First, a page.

The Isles of Scilly Wildlife Trust joined a coalition of over 30 Cornish environmental groups and marine science experts to help a successful campaign for an immediate ban on harmful plastic ‘microbeads’ in cosmetics.

The idea was previously rejected, with the government preferring a voluntary phase-out in the industry. However, Environment Minister George Eustace has now said that Britain will follow in the footsteps of countries such as the US and Sweden and impose a ban on the water pollutant as early as next year.


Wildlife Trust Communications Officer Nikki Banfield said: "Joining the Cornwall Plastic Pollution Coalition was an easy decision for us. Our islands' beaches and coastline are littered with plastic marine debris and no matter how many beach cleans we do and how many tons of rubbish we remove we are not tackling the source of the problem.  


"Being such a small organisation it is very hard to be heard in a national, international and global forum but by entering this Cornish collective we have joined with individuals and organisations who together have a louder voice; indeed Cornwall is fast becoming known as a world leader for marine conservation."


She added: "Microbeads and microplastics are in our waters and on our beaches; an example of this is the number of Nurdles that wash up around our coastline daily.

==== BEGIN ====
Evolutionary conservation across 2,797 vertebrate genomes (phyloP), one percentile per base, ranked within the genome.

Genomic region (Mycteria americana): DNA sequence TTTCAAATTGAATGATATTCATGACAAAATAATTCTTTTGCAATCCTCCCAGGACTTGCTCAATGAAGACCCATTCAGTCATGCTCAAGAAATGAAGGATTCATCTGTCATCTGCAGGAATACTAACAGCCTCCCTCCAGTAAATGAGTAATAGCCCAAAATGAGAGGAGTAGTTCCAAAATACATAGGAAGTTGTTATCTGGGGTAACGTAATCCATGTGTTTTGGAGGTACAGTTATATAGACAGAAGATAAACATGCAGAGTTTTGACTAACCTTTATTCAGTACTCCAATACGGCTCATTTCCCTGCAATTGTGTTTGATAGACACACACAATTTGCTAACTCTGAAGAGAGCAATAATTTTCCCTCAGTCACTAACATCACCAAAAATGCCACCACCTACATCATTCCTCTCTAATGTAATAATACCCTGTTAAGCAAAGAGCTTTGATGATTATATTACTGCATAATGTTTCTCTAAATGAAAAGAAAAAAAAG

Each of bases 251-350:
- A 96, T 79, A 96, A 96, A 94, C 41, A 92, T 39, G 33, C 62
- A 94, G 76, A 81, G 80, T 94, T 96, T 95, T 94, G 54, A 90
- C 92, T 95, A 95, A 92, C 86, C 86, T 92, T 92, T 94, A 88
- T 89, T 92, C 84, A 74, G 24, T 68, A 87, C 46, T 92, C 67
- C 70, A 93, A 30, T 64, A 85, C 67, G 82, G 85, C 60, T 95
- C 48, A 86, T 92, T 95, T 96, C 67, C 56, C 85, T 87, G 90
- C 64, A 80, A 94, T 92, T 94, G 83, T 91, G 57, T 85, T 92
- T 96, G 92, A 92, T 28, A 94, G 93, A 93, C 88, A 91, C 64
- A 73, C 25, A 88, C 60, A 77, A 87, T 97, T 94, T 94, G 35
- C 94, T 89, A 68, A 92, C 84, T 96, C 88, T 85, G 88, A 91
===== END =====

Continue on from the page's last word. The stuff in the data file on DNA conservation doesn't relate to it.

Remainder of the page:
"Recently I have spent many “happy” hours in the sun collecting Nurdles - I spent half an hour on one beach this weekend alone and collected well over 1000 and there were still plenty more there!"


Microbeads - plastic balls less than 5mm wide - are widely used in toiletries and cosmetics. They give products a “speckled” appearance and are believed to help with exfoliation. 


Thousands of tonnes are washed down the drain and end up in the sea every year. They do not biodegrade and can be mistaken for food, with some studies showing that many animals (from Zooplankton to fish and beyond) will eat them in preference to standard food sources; thus entering the food chain on the lower levels.  


Nikki explained: "In turn this can effect breeding success, life expectancy and ultimately the animals (and humans) further up the food chain; in an island community that relies heavily on our wildlife in terms of tourism and the fishing industry this can only be a bad thing."


More than 300,000 people signed a petition calling for a ban last week.

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